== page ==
The Victorian Strongmen did not disappoint:

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They were definitely strong, braving the bitterly cold weather to perform handstands and pick up children.

Jugglers? No sign of any.

Acrobats? Yes:

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These girls put on an impressive show.

Fire Eaters? No. Steam Organs? No. And most disappointing of all, NO COCKTAILS! There were a couple of empty stands where it looked as though food and drink should go, but the only refreshment available was tea in the museum’s tiny cafe.

We did get a blurry photograph of ourselves standing in front of a background picture of the tunnel, so if you squint a bit it kind of looks like we were there… but to be honest I can’t be bothered scanning it in.

Was it a fiver’s worth? No.

Having had enough of the bitter disappointment cold we hopped on a bus up to Shoreditch, where we had dinner at Que Viet and the evening took a turn for the better.

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Vegetarian starter platter followed by sea bass which had been cut up, deep fried and reassembled. It really was excellent. The restaurant itself was ok. Overzealous waiters kept trying to take away the dipping sauces we had with the starters, even though Yusuf had told them we wanted to keep them on the table. The acoustics of the place were also terrible, perhaps not surprising for a busy Friday night but although there was no music playing (which always encourages people to talk louder) it was very noisy in there. The bill came to £32 including service and two non-alcoholic drinks, which was very reasonable (and the sea bass was the most expensive thing on the menu). I’d go back, but probably on a weeknight.

Photographic evidence

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My brother and his girlfriend managed to book on to a coach from Paris, and got in at 10 on Monday night (they were due in at 7), only a day and a half after they were supposed to arrive by Eurostar.

It’s been really nice showing him around and I’m starting to wish I didn’t have to leave the country on the 27th, as they’ve decided to stay a couple of extra days in London to make up for the time they’ve missed. Oh well, I will be lying on a beach getting over my jetlag. Then… well, stay tuned.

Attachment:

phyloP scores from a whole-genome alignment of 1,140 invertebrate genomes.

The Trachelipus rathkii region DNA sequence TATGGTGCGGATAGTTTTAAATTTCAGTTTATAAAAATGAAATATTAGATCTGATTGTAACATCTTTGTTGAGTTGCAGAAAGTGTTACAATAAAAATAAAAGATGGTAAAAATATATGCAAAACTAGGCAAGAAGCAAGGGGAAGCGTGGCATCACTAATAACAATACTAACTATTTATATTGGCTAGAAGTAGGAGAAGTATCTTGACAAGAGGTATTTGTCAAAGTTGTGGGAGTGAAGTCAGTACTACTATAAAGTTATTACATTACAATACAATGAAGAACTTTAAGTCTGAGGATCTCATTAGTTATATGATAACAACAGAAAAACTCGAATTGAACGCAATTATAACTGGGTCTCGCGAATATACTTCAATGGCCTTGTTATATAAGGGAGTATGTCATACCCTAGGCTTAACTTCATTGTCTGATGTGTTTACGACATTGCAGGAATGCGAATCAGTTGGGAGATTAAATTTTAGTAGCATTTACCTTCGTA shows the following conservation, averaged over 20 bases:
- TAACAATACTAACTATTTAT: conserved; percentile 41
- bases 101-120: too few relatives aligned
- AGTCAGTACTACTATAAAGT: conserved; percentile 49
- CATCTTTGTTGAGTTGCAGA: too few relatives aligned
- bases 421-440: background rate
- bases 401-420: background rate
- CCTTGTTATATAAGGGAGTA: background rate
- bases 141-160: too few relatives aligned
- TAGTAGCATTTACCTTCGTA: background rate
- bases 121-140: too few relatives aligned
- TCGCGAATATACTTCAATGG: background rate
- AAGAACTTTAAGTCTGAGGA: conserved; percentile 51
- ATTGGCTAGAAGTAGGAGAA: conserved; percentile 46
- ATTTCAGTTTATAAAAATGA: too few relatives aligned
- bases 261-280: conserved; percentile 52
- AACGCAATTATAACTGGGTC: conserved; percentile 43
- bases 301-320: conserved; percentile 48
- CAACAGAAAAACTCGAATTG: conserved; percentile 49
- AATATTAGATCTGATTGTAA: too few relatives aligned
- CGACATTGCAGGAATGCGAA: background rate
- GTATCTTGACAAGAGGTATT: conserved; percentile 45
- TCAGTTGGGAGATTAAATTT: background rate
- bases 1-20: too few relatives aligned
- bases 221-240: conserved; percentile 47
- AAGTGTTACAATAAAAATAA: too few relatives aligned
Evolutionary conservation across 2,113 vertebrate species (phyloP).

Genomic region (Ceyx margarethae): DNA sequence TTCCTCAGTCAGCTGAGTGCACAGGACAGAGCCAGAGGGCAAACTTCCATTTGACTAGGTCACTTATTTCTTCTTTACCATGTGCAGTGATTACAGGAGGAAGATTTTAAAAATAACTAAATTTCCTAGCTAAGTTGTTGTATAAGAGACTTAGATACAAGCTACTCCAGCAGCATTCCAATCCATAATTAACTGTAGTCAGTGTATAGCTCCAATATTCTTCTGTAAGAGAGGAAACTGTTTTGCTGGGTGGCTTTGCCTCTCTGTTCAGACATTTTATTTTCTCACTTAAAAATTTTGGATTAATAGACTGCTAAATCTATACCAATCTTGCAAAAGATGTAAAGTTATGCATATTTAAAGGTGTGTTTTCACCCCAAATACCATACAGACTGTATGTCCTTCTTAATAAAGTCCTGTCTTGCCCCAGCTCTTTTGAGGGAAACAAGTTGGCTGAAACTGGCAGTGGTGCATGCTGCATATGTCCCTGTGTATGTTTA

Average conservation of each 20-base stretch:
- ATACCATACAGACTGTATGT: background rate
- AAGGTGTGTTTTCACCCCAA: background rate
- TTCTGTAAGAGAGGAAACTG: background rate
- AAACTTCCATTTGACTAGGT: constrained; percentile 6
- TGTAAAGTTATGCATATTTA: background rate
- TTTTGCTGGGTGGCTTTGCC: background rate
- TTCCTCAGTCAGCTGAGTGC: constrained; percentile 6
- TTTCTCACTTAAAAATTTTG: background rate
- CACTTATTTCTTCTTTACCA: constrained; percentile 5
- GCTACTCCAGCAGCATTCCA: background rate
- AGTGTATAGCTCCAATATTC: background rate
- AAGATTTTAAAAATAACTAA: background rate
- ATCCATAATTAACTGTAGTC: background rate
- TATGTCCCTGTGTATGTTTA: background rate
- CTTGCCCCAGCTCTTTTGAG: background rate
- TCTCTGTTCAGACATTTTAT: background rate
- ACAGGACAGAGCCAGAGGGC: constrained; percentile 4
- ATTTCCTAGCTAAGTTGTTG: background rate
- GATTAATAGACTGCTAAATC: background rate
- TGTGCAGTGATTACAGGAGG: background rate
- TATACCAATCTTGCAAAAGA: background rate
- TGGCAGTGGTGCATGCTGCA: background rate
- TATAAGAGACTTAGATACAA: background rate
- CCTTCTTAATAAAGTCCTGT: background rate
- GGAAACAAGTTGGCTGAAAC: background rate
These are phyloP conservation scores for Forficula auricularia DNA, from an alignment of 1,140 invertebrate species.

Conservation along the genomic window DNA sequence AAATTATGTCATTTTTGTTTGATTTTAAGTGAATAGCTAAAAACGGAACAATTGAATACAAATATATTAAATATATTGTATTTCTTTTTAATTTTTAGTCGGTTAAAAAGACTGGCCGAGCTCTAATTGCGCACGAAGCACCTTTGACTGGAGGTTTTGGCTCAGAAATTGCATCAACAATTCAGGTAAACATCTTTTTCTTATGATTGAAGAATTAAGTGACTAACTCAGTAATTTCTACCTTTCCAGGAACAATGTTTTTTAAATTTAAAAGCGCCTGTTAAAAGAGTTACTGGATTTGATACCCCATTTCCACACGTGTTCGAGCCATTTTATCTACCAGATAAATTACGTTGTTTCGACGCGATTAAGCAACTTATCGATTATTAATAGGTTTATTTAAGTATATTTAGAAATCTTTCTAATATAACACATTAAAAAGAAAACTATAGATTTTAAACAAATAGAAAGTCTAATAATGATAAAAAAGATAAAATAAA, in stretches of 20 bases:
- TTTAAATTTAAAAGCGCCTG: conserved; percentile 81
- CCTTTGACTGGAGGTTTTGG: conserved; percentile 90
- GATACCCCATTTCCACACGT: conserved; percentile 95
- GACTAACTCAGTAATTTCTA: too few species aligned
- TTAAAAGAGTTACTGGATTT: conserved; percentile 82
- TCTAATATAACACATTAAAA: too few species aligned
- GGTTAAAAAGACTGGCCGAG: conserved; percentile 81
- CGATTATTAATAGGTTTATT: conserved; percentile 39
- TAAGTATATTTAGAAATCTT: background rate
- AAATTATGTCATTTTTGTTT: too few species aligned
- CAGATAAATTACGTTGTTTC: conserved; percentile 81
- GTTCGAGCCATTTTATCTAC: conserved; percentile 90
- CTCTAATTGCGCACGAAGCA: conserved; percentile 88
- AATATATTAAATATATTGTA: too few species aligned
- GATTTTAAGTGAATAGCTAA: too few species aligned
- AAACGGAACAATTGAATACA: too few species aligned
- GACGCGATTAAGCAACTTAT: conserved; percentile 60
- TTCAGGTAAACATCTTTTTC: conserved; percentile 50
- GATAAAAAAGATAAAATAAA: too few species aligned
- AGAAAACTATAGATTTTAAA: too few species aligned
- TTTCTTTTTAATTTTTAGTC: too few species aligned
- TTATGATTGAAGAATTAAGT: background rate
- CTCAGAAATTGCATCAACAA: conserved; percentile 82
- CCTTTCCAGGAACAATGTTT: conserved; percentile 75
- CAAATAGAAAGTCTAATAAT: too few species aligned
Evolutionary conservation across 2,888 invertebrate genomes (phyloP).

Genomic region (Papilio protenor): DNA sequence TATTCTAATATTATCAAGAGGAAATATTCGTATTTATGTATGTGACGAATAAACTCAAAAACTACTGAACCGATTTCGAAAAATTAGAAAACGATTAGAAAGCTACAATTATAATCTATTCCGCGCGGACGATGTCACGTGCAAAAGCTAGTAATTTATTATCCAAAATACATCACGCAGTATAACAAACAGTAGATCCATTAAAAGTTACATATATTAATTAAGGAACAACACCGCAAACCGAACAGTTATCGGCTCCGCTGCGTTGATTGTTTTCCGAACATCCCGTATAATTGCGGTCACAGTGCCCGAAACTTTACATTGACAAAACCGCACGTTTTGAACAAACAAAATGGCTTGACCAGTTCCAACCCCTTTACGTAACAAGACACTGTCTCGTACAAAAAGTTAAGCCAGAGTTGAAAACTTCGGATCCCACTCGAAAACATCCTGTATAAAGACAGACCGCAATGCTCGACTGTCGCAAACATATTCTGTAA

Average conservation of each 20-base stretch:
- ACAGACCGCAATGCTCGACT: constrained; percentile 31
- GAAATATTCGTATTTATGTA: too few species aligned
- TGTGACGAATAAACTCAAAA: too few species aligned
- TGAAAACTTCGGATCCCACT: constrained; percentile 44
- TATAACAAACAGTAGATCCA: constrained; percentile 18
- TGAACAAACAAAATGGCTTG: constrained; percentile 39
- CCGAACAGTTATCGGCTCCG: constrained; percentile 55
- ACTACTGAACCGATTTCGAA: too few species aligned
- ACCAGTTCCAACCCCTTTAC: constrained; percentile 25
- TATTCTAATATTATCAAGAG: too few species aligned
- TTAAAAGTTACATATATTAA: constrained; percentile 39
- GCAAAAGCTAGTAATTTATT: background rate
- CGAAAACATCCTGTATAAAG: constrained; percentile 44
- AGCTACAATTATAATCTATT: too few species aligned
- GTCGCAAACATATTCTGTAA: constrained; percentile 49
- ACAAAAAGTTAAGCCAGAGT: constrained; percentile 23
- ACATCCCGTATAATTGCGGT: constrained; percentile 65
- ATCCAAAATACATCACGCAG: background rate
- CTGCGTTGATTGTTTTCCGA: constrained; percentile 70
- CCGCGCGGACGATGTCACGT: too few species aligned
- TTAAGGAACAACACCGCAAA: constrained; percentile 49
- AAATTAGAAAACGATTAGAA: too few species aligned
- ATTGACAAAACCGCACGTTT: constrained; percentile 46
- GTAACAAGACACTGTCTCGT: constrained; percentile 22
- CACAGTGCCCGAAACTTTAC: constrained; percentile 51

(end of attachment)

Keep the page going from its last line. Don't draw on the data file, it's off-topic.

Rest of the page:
Photo walk

A friend of mine invited me along to a photo walk around Holborn last weekend. Basically it involved a few of us walking around taking photos. It’s a nice way to get a bit of practice in and look at the city from a different angle.

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We found this apple tree in Lincoln’s Inn Fields, and managed to pick a few. The skin was tough (once we’d rubbed the smog off) but the flesh was delicious. There should be more fruit trees in public spaces.

Hidden Gardens

Last week I decided to do something a little different. I’ve recently joined “Mrs Coots’ Quirky Outings”, a meetup group dedicated to doing things that are, well, a little different.

On Wednesday I turned up at Moorgate Station ready for my first outing: the Hidden Garden city tour. I love the City for all of its strange juxtapositions. The City is a place where history, mystery, high finance, and religion all seem to ooze out of its pores. Echoes of Roman and Medieval London exist next to concrete and glass office towers, and although the City is only a square mile there is a high potential for getting lost in its twisty-turny maze of streets, alleyways, highwalks, and pedestrian subways. Some of its mysteries will always remain closed to me, so I jump at any offer to learn more.

We started the tour with a not-so-hidden garden but one that was new to me – Finsbury Circus, which has a bowling green in the middle. Our guide explained how the bowling green is very hard to play on as it is slightly undulating due to the Tube line running under it.

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We had a brief stop at the Draper’s Hall garden which sadly we did not have access to. It looked rather run down and uncared for with bits of construction debris around the place. This was all the more sad given that the garden contained mulberry trees laden with ripe mulberries that were left to fall on the purple-stained ground. I’d love to go back there with a ladder! The Hall belongs to the Worshipful Company of Drapers, which comes third in precedence among the Great Twelve City Livery Companies. We learned an interesting fact – the Merchant Taylors and the Skinners could never decide who should come sixth and seventh in the order of precedence, so every year they alternate. This is where we get the phrase “at sixes and sevens”.

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I’ve seen a lot of debt clocks before so assumed this was another, but it is actually a death clock, counting how many deaths there have been in the world this year (about two per second).